SemirTulić, ThomasWaitz, MáriaČaplovičová, GerlindeHabler, ViliamVretenár, TomaSusi, VieraSkákalová
Carbon, Volume 185, 2021, 300-313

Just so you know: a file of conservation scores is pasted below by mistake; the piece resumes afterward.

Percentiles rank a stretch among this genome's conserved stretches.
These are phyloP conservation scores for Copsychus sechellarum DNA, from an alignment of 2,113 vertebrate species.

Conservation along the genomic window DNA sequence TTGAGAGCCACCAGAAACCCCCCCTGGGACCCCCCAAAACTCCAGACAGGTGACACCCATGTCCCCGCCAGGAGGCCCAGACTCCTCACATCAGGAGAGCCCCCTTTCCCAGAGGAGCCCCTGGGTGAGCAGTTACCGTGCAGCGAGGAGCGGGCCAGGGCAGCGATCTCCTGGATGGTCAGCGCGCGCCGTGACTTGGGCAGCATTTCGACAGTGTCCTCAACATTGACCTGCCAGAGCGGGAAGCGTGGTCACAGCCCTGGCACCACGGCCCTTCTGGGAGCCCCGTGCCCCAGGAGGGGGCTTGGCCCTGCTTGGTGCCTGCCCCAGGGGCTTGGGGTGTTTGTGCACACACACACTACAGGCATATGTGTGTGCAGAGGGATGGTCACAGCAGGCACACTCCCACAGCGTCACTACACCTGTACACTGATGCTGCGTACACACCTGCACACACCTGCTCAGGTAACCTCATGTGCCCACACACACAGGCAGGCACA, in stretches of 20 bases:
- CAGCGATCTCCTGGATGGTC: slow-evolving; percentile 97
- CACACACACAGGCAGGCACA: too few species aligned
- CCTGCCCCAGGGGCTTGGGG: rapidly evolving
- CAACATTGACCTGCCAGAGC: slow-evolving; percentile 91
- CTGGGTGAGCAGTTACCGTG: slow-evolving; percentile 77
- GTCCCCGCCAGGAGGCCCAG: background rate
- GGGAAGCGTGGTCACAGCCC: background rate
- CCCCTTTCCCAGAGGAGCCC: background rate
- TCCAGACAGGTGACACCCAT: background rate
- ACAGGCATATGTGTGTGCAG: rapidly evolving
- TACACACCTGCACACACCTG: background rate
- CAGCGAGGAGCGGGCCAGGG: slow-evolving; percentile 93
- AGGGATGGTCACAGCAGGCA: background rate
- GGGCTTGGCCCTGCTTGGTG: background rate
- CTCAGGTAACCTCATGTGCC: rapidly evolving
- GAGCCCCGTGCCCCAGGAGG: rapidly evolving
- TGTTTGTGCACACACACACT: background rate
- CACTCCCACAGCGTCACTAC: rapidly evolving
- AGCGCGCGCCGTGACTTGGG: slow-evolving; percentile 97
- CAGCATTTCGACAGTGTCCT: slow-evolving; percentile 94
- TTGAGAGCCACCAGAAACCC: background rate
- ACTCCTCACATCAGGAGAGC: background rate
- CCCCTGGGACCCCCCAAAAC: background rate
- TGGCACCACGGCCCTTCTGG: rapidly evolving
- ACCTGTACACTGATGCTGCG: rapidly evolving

Diamond and graphene are carbon allotropes with starkly different physical characteristics. Their combination into graphene-on-diamond heterostructures could benefit from the complementary properties of both components. Graphitization of single-crystalline diamond surfaces is a promising synthesis route, but a clear understanding of the growth of graphene or graphite from solid carbon sources is so far missing. Using aberration-corrected transmission electron microscopy, Raman spectroscopy, and electrical transport measurements, we provide detailed insight in the mechanisms of structural changes of nickel-catalyzed graphitization of diamond. We propose competing atomistic processes occurring at contact sites of diamond and Ni, depending on diamond surface terminations. One-dimensional etching process dominates on (111) diamond surfaces that remain almost atomically flat during graphitization. Two-dimensional etching of (110) and (100) diamond surfaces results in Ni drilling into the diamond substrate. Our findings also provide evidence on the reaction rates of the catalysis. The most reactive diamond surface in the (100) orientation is covered with the largest amount of well-crystallized graphite, whereas the (111) surface shows the highest stability against catalytic etching. In the latter case, only a thin disordered graphite layer is formed, yielding the lowest electric conductance. By clarifying these etching mechanisms, our results can improve the synthesis of graphene-on-diamond heterostructures.